A Quiet Place

Once a month I slip away for a day of solitude.

If you are thinking, “Wow, that must be nice, but I could never afford that luxury,” read on.

When I first considered a day apart each month–a day to leave all the demands of life and ministry behind in favor of several hours of simply being in God’s presence–it seemed formidable. Could I make the time? Surely it would be impossible to incorporate this into the rhythm of my life. And even if I could, what would I do? Oh, wait…it’s about being, not doing. (That was enough to make my Martha personality hyperventilate!)

But, honestly, desperation is the true mother of invention…or at least of intention. A deep desire to simply be still before God was gnawing at my spirit like a hungry infant demanding to be fed. Eventually I gave in, reserving a day at my favorite retreat house. It was glorious! I came home refreshed and refilled. So I studied my calendar and chose one day I thought I could spare each month for the next three months. Then, at the end of that three months, I booked a day for the next three months–without carefully studying my calendar. It became no longer about a day I could spare. Now it is about putting the retreat day on my calendar and scheduling everything else around it. Who would have thought it would work? Not me! Yet I’ve integrated this into the rhythm of my life and, amazingly, have never felt the time was ill-spent. Everything has gotten done that needed doing.

 

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Yesterday was July’s retreat day. As I got on the road, I had an overwhelming sense of Father God welcoming me, inviting me to just come and be with him. After the flurry of throwing my “stuff” in a bag (more about that in a minute) and getting out the door, his invitation triggered a necessary slowing down. Funny how that aligned with the need to literally slow the car as I left the highway for a country road. As I made the last turn onto the narrow lane that leads to the retreat house, I smiled at the cows lolling in the shade, lazily chewing their cud, hardly noticing my noisy intrusion into their morning reverie. I pulled up to the house and disembarked to the hearty welcome of croaking bullfrogs who inhabit the pond. Again I smiled. Peace began to flood my soul.DSC_1622

As is my habit, I made some coffee and then went out to the porch swing with my prayer book to begin my day with God. Sipping coffee while praying the Morning Office in the midst of the frogs’ song with a gentle breeze wafting across the porch…peace that passes all understanding.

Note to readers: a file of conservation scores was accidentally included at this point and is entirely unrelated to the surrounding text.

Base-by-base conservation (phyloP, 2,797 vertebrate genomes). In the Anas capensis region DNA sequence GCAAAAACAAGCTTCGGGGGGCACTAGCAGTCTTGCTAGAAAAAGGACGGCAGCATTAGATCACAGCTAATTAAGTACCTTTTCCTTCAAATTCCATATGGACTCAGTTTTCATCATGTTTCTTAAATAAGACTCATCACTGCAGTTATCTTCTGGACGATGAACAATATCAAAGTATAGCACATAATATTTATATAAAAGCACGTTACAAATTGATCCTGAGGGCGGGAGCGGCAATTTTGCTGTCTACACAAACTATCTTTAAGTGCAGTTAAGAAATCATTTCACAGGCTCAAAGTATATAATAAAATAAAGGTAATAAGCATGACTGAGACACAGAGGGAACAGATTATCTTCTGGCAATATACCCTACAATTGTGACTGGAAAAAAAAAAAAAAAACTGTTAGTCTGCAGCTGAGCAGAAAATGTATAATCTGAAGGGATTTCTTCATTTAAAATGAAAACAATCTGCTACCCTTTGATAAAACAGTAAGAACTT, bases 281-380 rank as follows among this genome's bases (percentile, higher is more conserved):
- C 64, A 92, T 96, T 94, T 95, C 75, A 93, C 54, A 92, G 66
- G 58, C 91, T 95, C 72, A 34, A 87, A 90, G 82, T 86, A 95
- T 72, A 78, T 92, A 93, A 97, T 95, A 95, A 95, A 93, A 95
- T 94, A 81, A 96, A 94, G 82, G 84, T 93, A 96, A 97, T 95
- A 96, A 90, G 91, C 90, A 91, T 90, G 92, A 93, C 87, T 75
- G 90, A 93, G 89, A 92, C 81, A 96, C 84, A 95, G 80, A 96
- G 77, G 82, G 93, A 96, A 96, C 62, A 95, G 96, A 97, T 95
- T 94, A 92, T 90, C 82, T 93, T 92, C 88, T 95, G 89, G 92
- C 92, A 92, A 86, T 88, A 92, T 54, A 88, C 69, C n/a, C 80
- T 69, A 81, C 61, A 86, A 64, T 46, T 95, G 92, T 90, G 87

I always bring “stuff.” I’ve wondered if I do this because I’m afraid God won’t show up and I’ll need something to fill the time…something to do. But God has never failed to show up, and I have never felt the need to do anything on these retreat days. My bag of “stuff” usually includes my Bible, my journal, a coloring book and markers or colored pencils (don’t knock it if you haven’t tried it!), a book or two of a spiritual nature, and my camera. What I have learned is that any or all of these things may be God’s “tools” for the day–things through which we connect more intimately. Yesterday it was the camera. (Truth be told, it often is.)

DSC_1733I wandered down one of the trails, snapping pictures of the flowers and a critter or two,┬ámarveling at a couple of brightly colored birds who were not willing to sit still for a photo shoot, taking in the glory of God’s creation.When I had my fill, I returned to the house and settled again on the swing in solitude, occasionally journaling a snippet of DSC_1772conversation with God, but mostly just basking in the slowness and simplicity of the day.

Later, back at home, I looked at the pictures I’d taken. I realized that many of them contained insects feasting on what God provided. I hadn’t necessarily seen them from behind the lens, perhaps because they were so small or because the sun’s glare washed them out of view. Yet there they were, getting their fill. And I realized that I, too, had gotten my fill of God today–enough to sustain me through another month of life and ministry.

A day of solitude will do that for me. I bet it will do it for you, too.

 

So how can anything go wrong?

Ever have one of those days when you just need a hug, or a smile from a stranger who doesn’t expect anything from you, or just a simple encouragement? Perhaps today is that day. I pray that you will be blessed by the wisdom of Julian of Norwich…

Behold, I am God.

Behold, I am in all things.

Behold, I accomplish all things,

Behold, I never withdraw my arms from my work.

Behold, I never fail to guide all things

toward the purpose for which I created them,

before time began,

with the strength, wisdom, and love

with which I created all.

So how can anything go wrong?

Indeed, how can anything go wrong with God? Be encouraged…He’s got this. He’s got it all.

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Excerpted from All Will Be Well: Julian of Norwich, (Notre Dame, IN: Ave Maria Press, 1995, 2008, Quest Associates), pg. 22